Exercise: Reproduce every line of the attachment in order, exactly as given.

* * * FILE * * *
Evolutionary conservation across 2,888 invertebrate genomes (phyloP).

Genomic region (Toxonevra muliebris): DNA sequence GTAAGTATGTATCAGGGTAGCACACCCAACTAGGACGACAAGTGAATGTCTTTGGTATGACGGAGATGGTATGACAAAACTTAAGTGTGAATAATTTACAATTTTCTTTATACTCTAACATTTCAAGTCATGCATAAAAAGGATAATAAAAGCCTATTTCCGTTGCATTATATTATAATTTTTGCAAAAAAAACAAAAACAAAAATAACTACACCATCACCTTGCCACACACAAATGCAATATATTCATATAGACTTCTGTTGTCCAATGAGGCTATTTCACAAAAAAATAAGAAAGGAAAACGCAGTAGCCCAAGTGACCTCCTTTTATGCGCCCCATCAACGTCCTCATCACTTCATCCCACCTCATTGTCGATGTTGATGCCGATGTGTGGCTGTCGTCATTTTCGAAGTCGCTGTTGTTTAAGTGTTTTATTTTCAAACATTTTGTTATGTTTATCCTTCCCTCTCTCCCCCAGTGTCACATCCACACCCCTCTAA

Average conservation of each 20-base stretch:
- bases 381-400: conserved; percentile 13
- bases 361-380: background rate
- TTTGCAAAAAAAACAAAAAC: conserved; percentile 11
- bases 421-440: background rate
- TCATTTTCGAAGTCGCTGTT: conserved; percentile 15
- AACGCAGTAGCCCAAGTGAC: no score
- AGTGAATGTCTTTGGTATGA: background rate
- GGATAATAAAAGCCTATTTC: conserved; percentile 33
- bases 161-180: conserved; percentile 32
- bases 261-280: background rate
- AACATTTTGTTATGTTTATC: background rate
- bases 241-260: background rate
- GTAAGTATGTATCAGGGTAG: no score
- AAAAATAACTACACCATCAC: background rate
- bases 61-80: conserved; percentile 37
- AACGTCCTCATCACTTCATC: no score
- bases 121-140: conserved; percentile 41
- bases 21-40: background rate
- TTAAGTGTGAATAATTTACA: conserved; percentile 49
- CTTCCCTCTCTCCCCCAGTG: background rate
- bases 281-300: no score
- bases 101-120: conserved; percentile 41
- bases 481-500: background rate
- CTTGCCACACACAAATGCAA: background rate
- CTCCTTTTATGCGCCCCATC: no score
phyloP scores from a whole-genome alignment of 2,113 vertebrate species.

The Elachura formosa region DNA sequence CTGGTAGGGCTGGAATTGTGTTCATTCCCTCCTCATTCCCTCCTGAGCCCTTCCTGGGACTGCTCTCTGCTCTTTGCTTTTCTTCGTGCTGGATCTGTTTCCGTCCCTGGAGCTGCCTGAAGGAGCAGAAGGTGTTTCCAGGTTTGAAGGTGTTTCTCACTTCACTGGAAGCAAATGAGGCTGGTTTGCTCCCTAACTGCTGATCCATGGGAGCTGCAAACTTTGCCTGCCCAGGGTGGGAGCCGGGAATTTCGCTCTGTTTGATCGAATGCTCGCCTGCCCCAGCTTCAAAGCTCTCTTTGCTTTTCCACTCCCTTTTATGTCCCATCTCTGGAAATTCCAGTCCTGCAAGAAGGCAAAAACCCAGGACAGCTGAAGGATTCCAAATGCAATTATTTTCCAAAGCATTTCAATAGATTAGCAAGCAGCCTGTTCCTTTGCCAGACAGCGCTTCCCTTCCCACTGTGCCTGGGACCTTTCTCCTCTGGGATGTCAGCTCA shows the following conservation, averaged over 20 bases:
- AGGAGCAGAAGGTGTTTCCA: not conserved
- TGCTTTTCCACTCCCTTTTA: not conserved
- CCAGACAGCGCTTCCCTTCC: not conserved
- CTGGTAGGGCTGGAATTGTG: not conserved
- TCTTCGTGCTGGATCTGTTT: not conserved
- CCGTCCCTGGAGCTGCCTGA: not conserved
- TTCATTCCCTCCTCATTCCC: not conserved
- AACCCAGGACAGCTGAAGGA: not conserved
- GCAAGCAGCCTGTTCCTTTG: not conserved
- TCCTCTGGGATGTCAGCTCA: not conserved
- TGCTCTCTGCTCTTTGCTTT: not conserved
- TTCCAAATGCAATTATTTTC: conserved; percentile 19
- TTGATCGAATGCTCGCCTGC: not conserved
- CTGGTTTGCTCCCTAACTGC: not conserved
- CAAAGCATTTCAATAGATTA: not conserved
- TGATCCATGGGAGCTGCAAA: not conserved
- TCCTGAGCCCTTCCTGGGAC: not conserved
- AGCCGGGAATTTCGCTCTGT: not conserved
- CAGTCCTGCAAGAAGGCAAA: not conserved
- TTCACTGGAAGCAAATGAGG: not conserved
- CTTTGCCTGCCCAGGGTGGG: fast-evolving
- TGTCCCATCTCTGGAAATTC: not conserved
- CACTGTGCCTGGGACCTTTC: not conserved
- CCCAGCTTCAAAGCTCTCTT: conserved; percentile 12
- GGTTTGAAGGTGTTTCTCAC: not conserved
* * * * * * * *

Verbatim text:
Evolutionary conservation across 2,888 invertebrate genomes (phyloP).

Genomic region (Toxonevra muliebris): DNA sequence GTAAGTATGTATCAGGGTAGCACACCCAACTAGGACGACAAGTGAATGTCTTTGGTATGACGGAGATGGTATGACAAAACTTAAGTGTGAATAATTTACAATTTTCTTTATACTCTAACATTTCAAGTCATGCATAAAAAGGATAATAAAAGCCTATTTCCGTTGCATTATATTATAATTTTTGCAAAAAAAACAAAAACAAAAATAACTACACCATCACCTTGCCACACACAAATGCAATATATTCATATAGACTTCTGTTGTCCAATGAGGCTATTTCACAAAAAAATAAGAAAGGAAAACGCAGTAGCCCAAGTGACCTCCTTTTATGCGCCCCATCAACGTCCTCATCACTTCATCCCACCTCATTGTCGATGTTGATGCCGATGTGTGGCTGTCGTCATTTTCGAAGTCGCTGTTGTTTAAGTGTTTTATTTTCAAACATTTTGTTATGTTTATCCTTCCCTCTCTCCCCCAGTGTCACATCCACACCCCTCTAA

Average conservation of each 20-base stretch:
- bases 381-400: conserved; percentile 13
- bases 361-380: background rate
- TTTGCAAAAAAAACAAAAAC: conserved; percentile 11
- bases 421-440: background rate
- TCATTTTCGAAGTCGCTGTT: conserved; percentile 15
- AACGCAGTAGCCCAAGTGAC: no score
- AGTGAATGTCTTTGGTATGA: background rate
- GGATAATAAAAGCCTATTTC: conserved; percentile 33
- bases 161-180: conserved; percentile 32
- bases 261-280: background rate
- AACATTTTGTTATGTTTATC: background rate
- bases 241-260: background rate
- GTAAGTATGTATCAGGGTAG: no score
- AAAAATAACTACACCATCAC: background rate
- bases 61-80: conserved; percentile 37
- AACGTCCTCATCACTTCATC: no score
- bases 121-140: conserved; percentile 41
- bases 21-40: background rate
- TTAAGTGTGAATAATTTACA: conserved; percentile 49
- CTTCCCTCTCTCCCCCAGTG: background rate
- bases 281-300: no score
- bases 101-120: conserved; percentile 41
- bases 481-500: background rate
- CTTGCCACACACAAATGCAA: background rate
- CTCCTTTTATGCGCCCCATC: no score
phyloP scores from a whole-genome alignment of 2,113 vertebrate species.

The Elachura formosa region DNA sequence CTGGTAGGGCTGGAATTGTGTTCATTCCCTCCTCATTCCCTCCTGAGCCCTTCCTGGGACTGCTCTCTGCTCTTTGCTTTTCTTCGTGCTGGATCTGTTTCCGTCCCTGGAGCTGCCTGAAGGAGCAGAAGGTGTTTCCAGGTTTGAAGGTGTTTCTCACTTCACTGGAAGCAAATGAGGCTGGTTTGCTCCCTAACTGCTGATCCATGGGAGCTGCAAACTTTGCCTGCCCAGGGTGGGAGCCGGGAATTTCGCTCTGTTTGATCGAATGCTCGCCTGCCCCAGCTTCAAAGCTCTCTTTGCTTTTCCACTCCCTTTTATGTCCCATCTCTGGAAATTCCAGTCCTGCAAGAAGGCAAAAACCCAGGACAGCTGAAGGATTCCAAATGCAATTATTTTCCAAAGCATTTCAATAGATTAGCAAGCAGCCTGTTCCTTTGCCAGACAGCGCTTCCCTTCCCACTGTGCCTGGGACCTTTCTCCTCTGGGATGTCAGCTCA shows the following conservation, averaged over 20 bases:
- AGGAGCAGAAGGTGTTTCCA: not conserved
- TGCTTTTCCACTCCCTTTTA: not conserved
- CCAGACAGCGCTTCCCTTCC: not conserved
- CTGGTAGGGCTGGAATTGTG: not conserved
- TCTTCGTGCTGGATCTGTTT: not conserved
- CCGTCCCTGGAGCTGCCTGA: not conserved
- TTCATTCCCTCCTCATTCCC: not conserved
- AACCCAGGACAGCTGAAGGA: not conserved
- GCAAGCAGCCTGTTCCTTTG: not conserved
- TCCTCTGGGATGTCAGCTCA: not conserved
- TGCTCTCTGCTCTTTGCTTT: not conserved
- TTCCAAATGCAATTATTTTC: conserved; percentile 19
- TTGATCGAATGCTCGCCTGC: not conserved
- CTGGTTTGCTCCCTAACTGC: not conserved
- CAAAGCATTTCAATAGATTA: not conserved
- TGATCCATGGGAGCTGCAAA: not conserved
- TCCTGAGCCCTTCCTGGGAC: not conserved
- AGCCGGGAATTTCGCTCTGT: not conserved
- CAGTCCTGCAAGAAGGCAAA: not conserved
- TTCACTGGAAGCAAATGAGG: not conserved
- CTTTGCCTGCCCAGGGTGGG: fast-evolving
- TGTCCCATCTCTGGAAATTC: not conserved
- CACTGTGCCTGGGACCTTTC: not conserved
- CCCAGCTTCAAAGCTCTCTT: conserved; percentile 12
- GGTTTGAAGGTGTTTCTCAC: not conserved